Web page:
Photo: Luz Sauceda, health educator for El Concilio, speaks about Spanish-speaking field workers during the Public Safety Community Town Hall. Sauceda addressed the need for Spanish translation at the meeting. (Photo by Harika Maddala/Bay City News/Catchlight Local)
When Stockton city leaders held a town hall meeting this past week about public safety as police continue to investigate at least seven homicides believed to be linked to each other, several Spanish speakers voiced their frustrations and disappointment that they were left out of the conversation because of language barriers.
While the audience of the Oct. 5 meeting, hosted at Victory in Praise Church by the group Faith in the Valley and the city of Stockton, was able to hear statistics from law enforcement about the city having 43 homicides and 110 non-fatal shootings this year and 40 of the 43 homicide victims being people of color, Spanish speakers were not able to follow along due to a lack of translation services.
“We had some technical difficulties with our equipment and so I apologize to you deeply from my heart,” said Toni McNeil, a community organizer with Faith in the Valley. “There was no translation that was provided for you … I cannot apologize to you for that enough, to have disrespected your time that you made.”
Luis Magaña and Beatriz Barajas said they came to the meeting to get more information about the community’s safety but were unable to comprehend what speakers were saying.
“People were dying to give their opinion, but they didn’t,” Magaña said in Spanish.
Magaña said he came to the meeting in hopes to gather information about how residents can stay safe and what new information police have about the shootings so he could pass that knowledge on to other Spanish speakers in his community.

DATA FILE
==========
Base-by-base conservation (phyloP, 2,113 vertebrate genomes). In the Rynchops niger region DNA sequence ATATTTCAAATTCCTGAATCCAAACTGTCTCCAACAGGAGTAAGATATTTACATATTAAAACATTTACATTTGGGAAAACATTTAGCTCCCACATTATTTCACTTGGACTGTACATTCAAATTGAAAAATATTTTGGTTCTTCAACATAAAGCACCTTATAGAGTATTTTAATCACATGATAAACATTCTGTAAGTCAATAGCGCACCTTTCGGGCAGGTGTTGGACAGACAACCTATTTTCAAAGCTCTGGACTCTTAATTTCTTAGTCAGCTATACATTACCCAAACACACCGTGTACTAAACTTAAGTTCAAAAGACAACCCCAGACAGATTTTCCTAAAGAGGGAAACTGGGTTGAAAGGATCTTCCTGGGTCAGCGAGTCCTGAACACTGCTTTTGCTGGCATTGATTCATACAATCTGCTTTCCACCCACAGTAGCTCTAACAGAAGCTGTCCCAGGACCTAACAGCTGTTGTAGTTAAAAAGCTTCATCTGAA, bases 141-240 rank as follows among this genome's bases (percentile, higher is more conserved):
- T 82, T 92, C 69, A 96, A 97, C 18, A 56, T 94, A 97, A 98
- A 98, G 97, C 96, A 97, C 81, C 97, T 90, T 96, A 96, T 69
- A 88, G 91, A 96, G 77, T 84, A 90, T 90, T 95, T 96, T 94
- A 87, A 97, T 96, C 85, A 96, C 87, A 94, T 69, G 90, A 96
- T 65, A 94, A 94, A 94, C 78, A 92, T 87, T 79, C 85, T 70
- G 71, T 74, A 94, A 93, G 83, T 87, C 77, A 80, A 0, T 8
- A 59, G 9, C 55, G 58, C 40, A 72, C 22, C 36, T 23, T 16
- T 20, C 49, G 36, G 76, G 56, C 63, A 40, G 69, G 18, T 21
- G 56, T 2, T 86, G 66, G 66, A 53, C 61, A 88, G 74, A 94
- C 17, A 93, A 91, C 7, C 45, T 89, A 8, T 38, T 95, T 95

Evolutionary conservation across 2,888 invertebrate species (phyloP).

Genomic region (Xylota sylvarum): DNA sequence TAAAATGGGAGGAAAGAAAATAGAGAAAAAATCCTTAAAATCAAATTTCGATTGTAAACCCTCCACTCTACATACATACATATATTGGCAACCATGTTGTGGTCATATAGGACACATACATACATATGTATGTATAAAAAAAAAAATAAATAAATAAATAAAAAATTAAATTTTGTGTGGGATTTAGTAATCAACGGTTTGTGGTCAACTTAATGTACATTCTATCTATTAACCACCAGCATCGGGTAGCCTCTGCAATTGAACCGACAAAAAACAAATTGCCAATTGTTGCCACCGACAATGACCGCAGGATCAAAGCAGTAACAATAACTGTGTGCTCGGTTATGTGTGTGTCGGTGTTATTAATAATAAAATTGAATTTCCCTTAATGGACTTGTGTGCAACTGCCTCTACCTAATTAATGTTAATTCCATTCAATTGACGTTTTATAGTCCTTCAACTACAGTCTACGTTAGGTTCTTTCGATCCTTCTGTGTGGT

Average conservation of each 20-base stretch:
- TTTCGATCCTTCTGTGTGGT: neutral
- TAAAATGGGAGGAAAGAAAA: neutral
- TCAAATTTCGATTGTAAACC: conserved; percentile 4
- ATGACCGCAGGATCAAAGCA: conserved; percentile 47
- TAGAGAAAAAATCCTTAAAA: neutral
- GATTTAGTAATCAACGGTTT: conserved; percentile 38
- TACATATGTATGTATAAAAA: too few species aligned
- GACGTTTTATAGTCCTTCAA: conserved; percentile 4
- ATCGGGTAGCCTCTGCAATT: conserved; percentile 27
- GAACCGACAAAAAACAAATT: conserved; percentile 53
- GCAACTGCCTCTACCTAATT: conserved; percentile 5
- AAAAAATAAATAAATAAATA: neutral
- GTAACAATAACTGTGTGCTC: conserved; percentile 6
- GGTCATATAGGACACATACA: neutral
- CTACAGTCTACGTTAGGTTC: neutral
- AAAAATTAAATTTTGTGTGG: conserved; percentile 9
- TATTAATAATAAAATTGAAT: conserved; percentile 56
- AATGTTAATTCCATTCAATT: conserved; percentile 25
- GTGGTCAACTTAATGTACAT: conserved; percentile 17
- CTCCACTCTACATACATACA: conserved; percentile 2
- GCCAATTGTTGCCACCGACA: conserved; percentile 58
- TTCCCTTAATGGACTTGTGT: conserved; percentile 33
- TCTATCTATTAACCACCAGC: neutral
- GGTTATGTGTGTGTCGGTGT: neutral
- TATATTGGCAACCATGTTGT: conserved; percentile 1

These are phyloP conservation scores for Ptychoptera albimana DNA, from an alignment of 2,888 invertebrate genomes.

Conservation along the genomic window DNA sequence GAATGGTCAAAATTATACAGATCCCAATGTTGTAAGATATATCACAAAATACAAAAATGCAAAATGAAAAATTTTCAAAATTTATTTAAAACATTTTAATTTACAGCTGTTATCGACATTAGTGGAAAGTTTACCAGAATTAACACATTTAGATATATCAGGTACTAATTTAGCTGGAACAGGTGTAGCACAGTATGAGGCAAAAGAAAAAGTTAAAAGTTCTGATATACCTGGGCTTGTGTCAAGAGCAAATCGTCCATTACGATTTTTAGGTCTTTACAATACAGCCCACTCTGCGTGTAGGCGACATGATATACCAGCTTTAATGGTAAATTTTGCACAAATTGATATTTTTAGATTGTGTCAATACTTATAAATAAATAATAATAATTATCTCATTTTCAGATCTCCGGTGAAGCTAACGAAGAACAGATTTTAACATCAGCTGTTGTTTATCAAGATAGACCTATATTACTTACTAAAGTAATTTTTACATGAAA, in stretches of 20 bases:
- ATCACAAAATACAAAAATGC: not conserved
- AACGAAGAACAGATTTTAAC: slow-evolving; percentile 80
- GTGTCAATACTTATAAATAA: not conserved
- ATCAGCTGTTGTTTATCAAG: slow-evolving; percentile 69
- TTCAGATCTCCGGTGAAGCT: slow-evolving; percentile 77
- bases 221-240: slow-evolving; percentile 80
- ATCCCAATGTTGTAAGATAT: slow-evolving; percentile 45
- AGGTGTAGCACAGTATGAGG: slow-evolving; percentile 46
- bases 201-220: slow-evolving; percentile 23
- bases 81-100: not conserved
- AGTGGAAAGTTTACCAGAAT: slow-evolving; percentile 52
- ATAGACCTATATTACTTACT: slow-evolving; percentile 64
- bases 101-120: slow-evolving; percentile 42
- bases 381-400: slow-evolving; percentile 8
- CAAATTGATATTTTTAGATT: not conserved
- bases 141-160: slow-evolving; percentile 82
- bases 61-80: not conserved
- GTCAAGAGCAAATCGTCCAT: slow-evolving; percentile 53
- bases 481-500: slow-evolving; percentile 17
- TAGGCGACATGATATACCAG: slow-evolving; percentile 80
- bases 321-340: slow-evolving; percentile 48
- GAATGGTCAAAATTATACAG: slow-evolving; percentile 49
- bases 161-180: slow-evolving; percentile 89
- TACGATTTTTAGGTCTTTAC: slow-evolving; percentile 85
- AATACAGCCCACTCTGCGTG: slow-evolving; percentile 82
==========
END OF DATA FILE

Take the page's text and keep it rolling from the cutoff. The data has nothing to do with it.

During the Q&A portion of the meeting, questions were asked about field and migrant workers who have to leave their homes before dawn to get to work but are too afraid with a shooter potentially roaming the streets.
“Remember our folks who work in the field, what time do they get up,” said Luz Sauceda, health educator for El Concilio, a nonprofit organization that offers a multitude of services primarily to the Hispanic population of the Central Valley. “Those are the ones we are most concerned about they get up and wait for their ride … but they are waiting for their ride outside their home.”
Stockton Police Chief Stanley McFadden told attendees to stay vigilant, avoid dark areas during late hours of the night and that there’s safety in numbers.
According to police, a 35-year-old man, a 43-year-old man, a 21-year-old man, a 52-year-old man and a 54-year-old man were allegedly victims of the same suspect or suspects.
Last year, the killings of a 46-year-old woman in Stockton and a 40-year-old man in Oakland may also be linked to the other homicide cases, police said.
McFadden said police have been partnering with the FBI, the federal Bureau of Alcohol, Tobacco, Firearms and Explosives, the U.S. Marshals Service, and other task forces to find more information about the person or people responsible for the shootings.
The Spanish speakers were told that for future meetings there will be translators for them and that information from last week’s town hall would be given to them the following day.
“Unfortunately, the church was trying to be very inclusive, but their mechanism wasn’t working,” said Ines Ruiz-Huston, El Concilio’s vice president of special programs and operations. “We had translators but unfortunately we didn’t have an opportunity to make an announcement more times … I didn’t want to interrupt the session to make a few more announcements along the way.”
Victoria Franco is a reporter based in Stockton covering San Joaquin County for Bay City News Foundation and its nonprofit news site Local News Matters. She is a Report for America corps member.